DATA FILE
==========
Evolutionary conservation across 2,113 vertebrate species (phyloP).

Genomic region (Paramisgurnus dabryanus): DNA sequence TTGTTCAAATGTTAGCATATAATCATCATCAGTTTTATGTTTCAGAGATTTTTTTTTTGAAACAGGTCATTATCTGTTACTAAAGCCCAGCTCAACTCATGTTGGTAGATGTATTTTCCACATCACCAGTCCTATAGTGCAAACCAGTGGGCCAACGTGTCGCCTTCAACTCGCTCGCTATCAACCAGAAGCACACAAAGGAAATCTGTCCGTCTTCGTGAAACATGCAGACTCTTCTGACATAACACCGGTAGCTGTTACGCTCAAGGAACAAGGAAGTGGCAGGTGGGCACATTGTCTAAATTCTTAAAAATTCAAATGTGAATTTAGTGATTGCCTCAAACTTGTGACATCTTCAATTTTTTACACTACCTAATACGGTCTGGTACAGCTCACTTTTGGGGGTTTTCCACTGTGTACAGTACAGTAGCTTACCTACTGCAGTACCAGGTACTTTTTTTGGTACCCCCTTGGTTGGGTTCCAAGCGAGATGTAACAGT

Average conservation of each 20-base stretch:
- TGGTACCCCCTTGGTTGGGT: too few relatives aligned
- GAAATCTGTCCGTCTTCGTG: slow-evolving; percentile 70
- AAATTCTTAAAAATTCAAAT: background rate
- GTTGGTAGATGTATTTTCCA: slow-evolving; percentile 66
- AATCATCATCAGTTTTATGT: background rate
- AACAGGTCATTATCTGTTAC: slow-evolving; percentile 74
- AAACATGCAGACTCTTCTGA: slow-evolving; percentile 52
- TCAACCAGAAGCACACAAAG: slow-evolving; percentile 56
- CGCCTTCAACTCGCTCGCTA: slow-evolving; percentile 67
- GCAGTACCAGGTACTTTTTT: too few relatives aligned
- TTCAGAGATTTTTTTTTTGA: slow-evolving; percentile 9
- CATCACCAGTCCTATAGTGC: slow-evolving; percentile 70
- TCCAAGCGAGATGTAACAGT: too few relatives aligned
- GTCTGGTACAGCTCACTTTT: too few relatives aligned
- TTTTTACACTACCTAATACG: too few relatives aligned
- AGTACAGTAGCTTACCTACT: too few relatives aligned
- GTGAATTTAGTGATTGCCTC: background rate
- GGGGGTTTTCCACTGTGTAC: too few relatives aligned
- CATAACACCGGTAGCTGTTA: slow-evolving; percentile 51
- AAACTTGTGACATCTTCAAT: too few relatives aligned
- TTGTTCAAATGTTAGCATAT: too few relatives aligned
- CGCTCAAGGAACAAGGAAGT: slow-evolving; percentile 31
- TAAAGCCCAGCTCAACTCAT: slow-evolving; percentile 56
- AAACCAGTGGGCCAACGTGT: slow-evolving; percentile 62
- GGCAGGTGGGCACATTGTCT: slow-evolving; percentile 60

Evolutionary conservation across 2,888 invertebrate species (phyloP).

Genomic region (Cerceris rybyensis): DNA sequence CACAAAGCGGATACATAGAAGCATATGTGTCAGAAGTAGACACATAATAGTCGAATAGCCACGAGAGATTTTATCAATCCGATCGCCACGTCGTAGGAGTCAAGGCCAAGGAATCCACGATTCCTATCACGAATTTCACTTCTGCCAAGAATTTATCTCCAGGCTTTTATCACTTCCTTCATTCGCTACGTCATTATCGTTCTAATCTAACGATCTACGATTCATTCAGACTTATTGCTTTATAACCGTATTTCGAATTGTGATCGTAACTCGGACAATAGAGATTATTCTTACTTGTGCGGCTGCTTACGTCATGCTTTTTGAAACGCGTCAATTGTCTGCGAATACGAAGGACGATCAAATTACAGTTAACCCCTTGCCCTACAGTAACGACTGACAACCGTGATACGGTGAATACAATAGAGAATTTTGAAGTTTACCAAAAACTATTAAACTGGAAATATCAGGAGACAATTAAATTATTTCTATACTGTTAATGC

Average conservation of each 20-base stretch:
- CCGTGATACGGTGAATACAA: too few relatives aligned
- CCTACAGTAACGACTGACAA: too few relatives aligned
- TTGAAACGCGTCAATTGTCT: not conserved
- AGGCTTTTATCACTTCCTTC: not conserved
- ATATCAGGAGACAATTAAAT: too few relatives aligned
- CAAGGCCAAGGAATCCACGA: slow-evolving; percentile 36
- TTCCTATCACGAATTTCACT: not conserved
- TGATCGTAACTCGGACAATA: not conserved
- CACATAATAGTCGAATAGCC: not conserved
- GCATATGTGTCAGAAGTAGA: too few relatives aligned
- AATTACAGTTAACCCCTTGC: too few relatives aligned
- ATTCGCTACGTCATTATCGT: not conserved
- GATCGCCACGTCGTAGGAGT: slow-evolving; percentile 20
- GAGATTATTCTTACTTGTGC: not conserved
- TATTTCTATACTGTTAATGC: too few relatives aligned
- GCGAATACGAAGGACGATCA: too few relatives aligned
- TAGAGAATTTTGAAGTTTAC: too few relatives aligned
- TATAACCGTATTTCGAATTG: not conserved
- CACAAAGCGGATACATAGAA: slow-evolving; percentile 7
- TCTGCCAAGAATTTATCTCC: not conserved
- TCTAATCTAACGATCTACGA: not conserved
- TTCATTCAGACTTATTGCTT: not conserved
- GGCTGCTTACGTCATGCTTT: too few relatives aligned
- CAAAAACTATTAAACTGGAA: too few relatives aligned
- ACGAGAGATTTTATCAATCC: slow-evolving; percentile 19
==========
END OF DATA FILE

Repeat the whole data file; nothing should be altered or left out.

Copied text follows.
Evolutionary conservation across 2,113 vertebrate species (phyloP).

Genomic region (Paramisgurnus dabryanus): DNA sequence TTGTTCAAATGTTAGCATATAATCATCATCAGTTTTATGTTTCAGAGATTTTTTTTTTGAAACAGGTCATTATCTGTTACTAAAGCCCAGCTCAACTCATGTTGGTAGATGTATTTTCCACATCACCAGTCCTATAGTGCAAACCAGTGGGCCAACGTGTCGCCTTCAACTCGCTCGCTATCAACCAGAAGCACACAAAGGAAATCTGTCCGTCTTCGTGAAACATGCAGACTCTTCTGACATAACACCGGTAGCTGTTACGCTCAAGGAACAAGGAAGTGGCAGGTGGGCACATTGTCTAAATTCTTAAAAATTCAAATGTGAATTTAGTGATTGCCTCAAACTTGTGACATCTTCAATTTTTTACACTACCTAATACGGTCTGGTACAGCTCACTTTTGGGGGTTTTCCACTGTGTACAGTACAGTAGCTTACCTACTGCAGTACCAGGTACTTTTTTTGGTACCCCCTTGGTTGGGTTCCAAGCGAGATGTAACAGT

Average conservation of each 20-base stretch:
- TGGTACCCCCTTGGTTGGGT: too few relatives aligned
- GAAATCTGTCCGTCTTCGTG: slow-evolving; percentile 70
- AAATTCTTAAAAATTCAAAT: background rate
- GTTGGTAGATGTATTTTCCA: slow-evolving; percentile 66
- AATCATCATCAGTTTTATGT: background rate
- AACAGGTCATTATCTGTTAC: slow-evolving; percentile 74
- AAACATGCAGACTCTTCTGA: slow-evolving; percentile 52
- TCAACCAGAAGCACACAAAG: slow-evolving; percentile 56
- CGCCTTCAACTCGCTCGCTA: slow-evolving; percentile 67
- GCAGTACCAGGTACTTTTTT: too few relatives aligned
- TTCAGAGATTTTTTTTTTGA: slow-evolving; percentile 9
- CATCACCAGTCCTATAGTGC: slow-evolving; percentile 70
- TCCAAGCGAGATGTAACAGT: too few relatives aligned
- GTCTGGTACAGCTCACTTTT: too few relatives aligned
- TTTTTACACTACCTAATACG: too few relatives aligned
- AGTACAGTAGCTTACCTACT: too few relatives aligned
- GTGAATTTAGTGATTGCCTC: background rate
- GGGGGTTTTCCACTGTGTAC: too few relatives aligned
- CATAACACCGGTAGCTGTTA: slow-evolving; percentile 51
- AAACTTGTGACATCTTCAAT: too few relatives aligned
- TTGTTCAAATGTTAGCATAT: too few relatives aligned
- CGCTCAAGGAACAAGGAAGT: slow-evolving; percentile 31
- TAAAGCCCAGCTCAACTCAT: slow-evolving; percentile 56
- AAACCAGTGGGCCAACGTGT: slow-evolving; percentile 62
- GGCAGGTGGGCACATTGTCT: slow-evolving; percentile 60

Evolutionary conservation across 2,888 invertebrate species (phyloP).

Genomic region (Cerceris rybyensis): DNA sequence CACAAAGCGGATACATAGAAGCATATGTGTCAGAAGTAGACACATAATAGTCGAATAGCCACGAGAGATTTTATCAATCCGATCGCCACGTCGTAGGAGTCAAGGCCAAGGAATCCACGATTCCTATCACGAATTTCACTTCTGCCAAGAATTTATCTCCAGGCTTTTATCACTTCCTTCATTCGCTACGTCATTATCGTTCTAATCTAACGATCTACGATTCATTCAGACTTATTGCTTTATAACCGTATTTCGAATTGTGATCGTAACTCGGACAATAGAGATTATTCTTACTTGTGCGGCTGCTTACGTCATGCTTTTTGAAACGCGTCAATTGTCTGCGAATACGAAGGACGATCAAATTACAGTTAACCCCTTGCCCTACAGTAACGACTGACAACCGTGATACGGTGAATACAATAGAGAATTTTGAAGTTTACCAAAAACTATTAAACTGGAAATATCAGGAGACAATTAAATTATTTCTATACTGTTAATGC

Average conservation of each 20-base stretch:
- CCGTGATACGGTGAATACAA: too few relatives aligned
- CCTACAGTAACGACTGACAA: too few relatives aligned
- TTGAAACGCGTCAATTGTCT: not conserved
- AGGCTTTTATCACTTCCTTC: not conserved
- ATATCAGGAGACAATTAAAT: too few relatives aligned
- CAAGGCCAAGGAATCCACGA: slow-evolving; percentile 36
- TTCCTATCACGAATTTCACT: not conserved
- TGATCGTAACTCGGACAATA: not conserved
- CACATAATAGTCGAATAGCC: not conserved
- GCATATGTGTCAGAAGTAGA: too few relatives aligned
- AATTACAGTTAACCCCTTGC: too few relatives aligned
- ATTCGCTACGTCATTATCGT: not conserved
- GATCGCCACGTCGTAGGAGT: slow-evolving; percentile 20
- GAGATTATTCTTACTTGTGC: not conserved
- TATTTCTATACTGTTAATGC: too few relatives aligned
- GCGAATACGAAGGACGATCA: too few relatives aligned
- TAGAGAATTTTGAAGTTTAC: too few relatives aligned
- TATAACCGTATTTCGAATTG: not conserved
- CACAAAGCGGATACATAGAA: slow-evolving; percentile 7
- TCTGCCAAGAATTTATCTCC: not conserved
- TCTAATCTAACGATCTACGA: not conserved
- TTCATTCAGACTTATTGCTT: not conserved
- GGCTGCTTACGTCATGCTTT: too few relatives aligned
- CAAAAACTATTAAACTGGAA: too few relatives aligned
- ACGAGAGATTTTATCAATCC: slow-evolving; percentile 19